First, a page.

What’s this all about? Click here for Part 1 with an explanation.
Knowing that a lot of friends and followers found Part 1 interesting (especially the publishing folks who enjoyed the take from the other side), I thought it would be apt to follow up with this response I received from an agent back in January.
I think I’ve very little in the negative to say about your line by line writing – you do dialogue very well, set the scenes and place the characters in a clearly logistical, orderly, style – a rare thing. But, I think this is a case of us not being a good fit. I’m not as into the stranger arrives in a city, bringing change, type of story as I know a number of other agents are, and I really think it best for both of us to be fully behind a project before sending it out. That is to say, this felt strong, very American Gods (by Neil Gaiman), but American Gods isn’t really the book I read. I hope that makes sense.
In this case, all very positive notes for the most part. The agent actually doesn’t have anything bad to say about the writing, the story, the structure, or the tone (more on that in future installments). In this case, the agent is actually very up front about the fact that they just don’t represent this type of book. I’ll take “No”‘s like that from agents all year. Call me philosophical, but if anyone has nothing bad to say about my writing other than that the book is not their normal style, I’m good.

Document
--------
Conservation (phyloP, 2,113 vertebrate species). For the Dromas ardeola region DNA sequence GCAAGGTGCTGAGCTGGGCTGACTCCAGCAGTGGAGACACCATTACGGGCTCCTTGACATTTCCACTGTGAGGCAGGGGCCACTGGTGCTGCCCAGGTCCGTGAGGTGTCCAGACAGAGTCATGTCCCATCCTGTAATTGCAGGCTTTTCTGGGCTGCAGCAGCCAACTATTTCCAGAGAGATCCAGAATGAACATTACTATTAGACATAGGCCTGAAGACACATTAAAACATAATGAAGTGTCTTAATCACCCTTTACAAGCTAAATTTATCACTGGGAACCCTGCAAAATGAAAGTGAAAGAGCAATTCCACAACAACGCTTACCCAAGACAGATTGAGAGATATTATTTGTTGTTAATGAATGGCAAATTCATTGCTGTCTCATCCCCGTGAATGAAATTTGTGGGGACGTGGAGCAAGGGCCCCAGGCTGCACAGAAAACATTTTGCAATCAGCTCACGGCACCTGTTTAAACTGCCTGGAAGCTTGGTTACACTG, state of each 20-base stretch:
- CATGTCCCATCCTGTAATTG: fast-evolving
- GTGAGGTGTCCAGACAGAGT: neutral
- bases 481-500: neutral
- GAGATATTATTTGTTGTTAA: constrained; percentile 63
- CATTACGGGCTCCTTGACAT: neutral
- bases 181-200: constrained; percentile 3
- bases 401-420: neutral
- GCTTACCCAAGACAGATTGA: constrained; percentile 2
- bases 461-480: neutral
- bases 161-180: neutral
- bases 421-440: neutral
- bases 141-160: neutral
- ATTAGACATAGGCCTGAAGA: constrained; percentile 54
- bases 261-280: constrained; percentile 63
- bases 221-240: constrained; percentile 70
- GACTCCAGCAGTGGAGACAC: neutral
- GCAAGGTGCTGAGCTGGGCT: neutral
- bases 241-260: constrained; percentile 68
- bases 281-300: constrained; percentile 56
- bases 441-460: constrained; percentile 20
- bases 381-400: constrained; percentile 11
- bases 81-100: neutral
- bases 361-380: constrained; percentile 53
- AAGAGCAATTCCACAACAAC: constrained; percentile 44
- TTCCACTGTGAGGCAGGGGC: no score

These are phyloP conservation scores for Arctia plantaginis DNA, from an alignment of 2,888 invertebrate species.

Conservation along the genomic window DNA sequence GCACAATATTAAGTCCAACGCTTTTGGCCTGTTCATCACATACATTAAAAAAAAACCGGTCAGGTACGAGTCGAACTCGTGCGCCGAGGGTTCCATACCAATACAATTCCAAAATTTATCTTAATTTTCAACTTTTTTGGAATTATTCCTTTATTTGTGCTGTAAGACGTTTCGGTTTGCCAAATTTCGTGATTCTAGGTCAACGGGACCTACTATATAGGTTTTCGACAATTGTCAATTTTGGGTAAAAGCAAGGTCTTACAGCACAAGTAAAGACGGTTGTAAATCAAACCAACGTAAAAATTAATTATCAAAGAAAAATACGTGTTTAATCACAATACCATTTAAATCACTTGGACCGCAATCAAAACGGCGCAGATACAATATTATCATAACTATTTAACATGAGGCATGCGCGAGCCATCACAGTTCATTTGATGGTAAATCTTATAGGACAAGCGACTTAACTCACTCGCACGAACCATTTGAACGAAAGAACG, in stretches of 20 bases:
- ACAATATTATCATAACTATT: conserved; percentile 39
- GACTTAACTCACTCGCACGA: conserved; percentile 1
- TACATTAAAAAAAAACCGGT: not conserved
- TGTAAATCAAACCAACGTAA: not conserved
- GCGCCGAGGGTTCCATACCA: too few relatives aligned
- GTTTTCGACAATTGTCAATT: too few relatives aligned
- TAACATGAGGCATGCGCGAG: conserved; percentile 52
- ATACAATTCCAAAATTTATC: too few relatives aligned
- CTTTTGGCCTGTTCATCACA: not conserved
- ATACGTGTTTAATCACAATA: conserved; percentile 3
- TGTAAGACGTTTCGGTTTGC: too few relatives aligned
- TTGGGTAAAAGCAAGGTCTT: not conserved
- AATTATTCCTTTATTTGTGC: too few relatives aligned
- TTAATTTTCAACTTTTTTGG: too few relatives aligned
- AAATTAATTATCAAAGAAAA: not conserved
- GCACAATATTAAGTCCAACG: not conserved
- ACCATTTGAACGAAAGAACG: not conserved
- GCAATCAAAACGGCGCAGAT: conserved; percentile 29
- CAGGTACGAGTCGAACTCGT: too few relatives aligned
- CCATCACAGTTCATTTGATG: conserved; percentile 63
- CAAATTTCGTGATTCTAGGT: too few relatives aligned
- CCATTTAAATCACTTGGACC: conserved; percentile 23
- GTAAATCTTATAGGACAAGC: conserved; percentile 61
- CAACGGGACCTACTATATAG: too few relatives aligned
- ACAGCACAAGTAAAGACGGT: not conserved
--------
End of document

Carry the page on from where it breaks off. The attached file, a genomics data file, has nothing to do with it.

What makes this one interesting, in reference to the response from Part 1, is the difference in perception. The agent in Part 1 read the novel as a suspense thriller. This agent is reading it as a Gaiman-esque novel with supernatural themes and modern fantasy elements (pub industry folks: notice I didn’t use the word urban there). Same MS, two completely different reads. The first agent read it with an eye to how it will sell as a thriller. This agent latched more on to the supernatural elements that run throughout the novel and thought, “Gaiman’s readers, that’s the audience for this.” And yet, it is still a literary novel. Sure, there is murder, suspense, some events that defy a realistic explanation, and the presence of one character who may or may not be somewhat-supernatural. But there is not enough of any of those elements (well, maybe the murder), to make this a genre novel. As I keep discovering, it’s all in the perception.
Keep checking back. More to come…